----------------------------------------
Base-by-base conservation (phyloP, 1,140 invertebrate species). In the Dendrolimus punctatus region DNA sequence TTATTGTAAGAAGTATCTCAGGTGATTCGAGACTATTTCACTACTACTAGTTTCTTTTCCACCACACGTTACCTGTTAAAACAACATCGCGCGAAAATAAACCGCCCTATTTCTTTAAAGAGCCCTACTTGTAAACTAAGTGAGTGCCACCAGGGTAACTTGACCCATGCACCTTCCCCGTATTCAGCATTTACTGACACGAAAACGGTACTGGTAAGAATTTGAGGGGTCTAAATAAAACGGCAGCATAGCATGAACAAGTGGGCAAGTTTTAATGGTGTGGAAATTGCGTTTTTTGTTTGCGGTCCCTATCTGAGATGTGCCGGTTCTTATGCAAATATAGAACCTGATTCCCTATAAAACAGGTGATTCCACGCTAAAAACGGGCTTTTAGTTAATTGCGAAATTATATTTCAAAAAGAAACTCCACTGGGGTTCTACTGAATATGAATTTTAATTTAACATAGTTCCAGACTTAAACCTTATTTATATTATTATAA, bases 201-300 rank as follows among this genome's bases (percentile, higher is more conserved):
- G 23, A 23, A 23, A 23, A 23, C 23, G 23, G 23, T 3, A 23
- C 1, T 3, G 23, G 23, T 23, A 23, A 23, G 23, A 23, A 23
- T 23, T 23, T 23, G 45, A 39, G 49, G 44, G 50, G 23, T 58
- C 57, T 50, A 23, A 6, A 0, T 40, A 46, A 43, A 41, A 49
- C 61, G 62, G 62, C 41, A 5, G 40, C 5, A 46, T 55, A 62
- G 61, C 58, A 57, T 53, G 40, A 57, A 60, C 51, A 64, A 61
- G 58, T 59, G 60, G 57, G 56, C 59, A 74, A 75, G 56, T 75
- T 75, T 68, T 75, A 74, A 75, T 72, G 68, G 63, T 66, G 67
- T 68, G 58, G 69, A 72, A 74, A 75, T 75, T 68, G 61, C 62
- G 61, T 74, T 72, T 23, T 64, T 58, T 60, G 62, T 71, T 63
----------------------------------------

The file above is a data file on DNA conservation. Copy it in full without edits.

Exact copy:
Base-by-base conservation (phyloP, 1,140 invertebrate species). In the Dendrolimus punctatus region DNA sequence TTATTGTAAGAAGTATCTCAGGTGATTCGAGACTATTTCACTACTACTAGTTTCTTTTCCACCACACGTTACCTGTTAAAACAACATCGCGCGAAAATAAACCGCCCTATTTCTTTAAAGAGCCCTACTTGTAAACTAAGTGAGTGCCACCAGGGTAACTTGACCCATGCACCTTCCCCGTATTCAGCATTTACTGACACGAAAACGGTACTGGTAAGAATTTGAGGGGTCTAAATAAAACGGCAGCATAGCATGAACAAGTGGGCAAGTTTTAATGGTGTGGAAATTGCGTTTTTTGTTTGCGGTCCCTATCTGAGATGTGCCGGTTCTTATGCAAATATAGAACCTGATTCCCTATAAAACAGGTGATTCCACGCTAAAAACGGGCTTTTAGTTAATTGCGAAATTATATTTCAAAAAGAAACTCCACTGGGGTTCTACTGAATATGAATTTTAATTTAACATAGTTCCAGACTTAAACCTTATTTATATTATTATAA, bases 201-300 rank as follows among this genome's bases (percentile, higher is more conserved):
- G 23, A 23, A 23, A 23, A 23, C 23, G 23, G 23, T 3, A 23
- C 1, T 3, G 23, G 23, T 23, A 23, A 23, G 23, A 23, A 23
- T 23, T 23, T 23, G 45, A 39, G 49, G 44, G 50, G 23, T 58
- C 57, T 50, A 23, A 6, A 0, T 40, A 46, A 43, A 41, A 49
- C 61, G 62, G 62, C 41, A 5, G 40, C 5, A 46, T 55, A 62
- G 61, C 58, A 57, T 53, G 40, A 57, A 60, C 51, A 64, A 61
- G 58, T 59, G 60, G 57, G 56, C 59, A 74, A 75, G 56, T 75
- T 75, T 68, T 75, A 74, A 75, T 72, G 68, G 63, T 66, G 67
- T 68, G 58, G 69, A 72, A 74, A 75, T 75, T 68, G 61, C 62
- G 61, T 74, T 72, T 23, T 64, T 58, T 60, G 62, T 71, T 63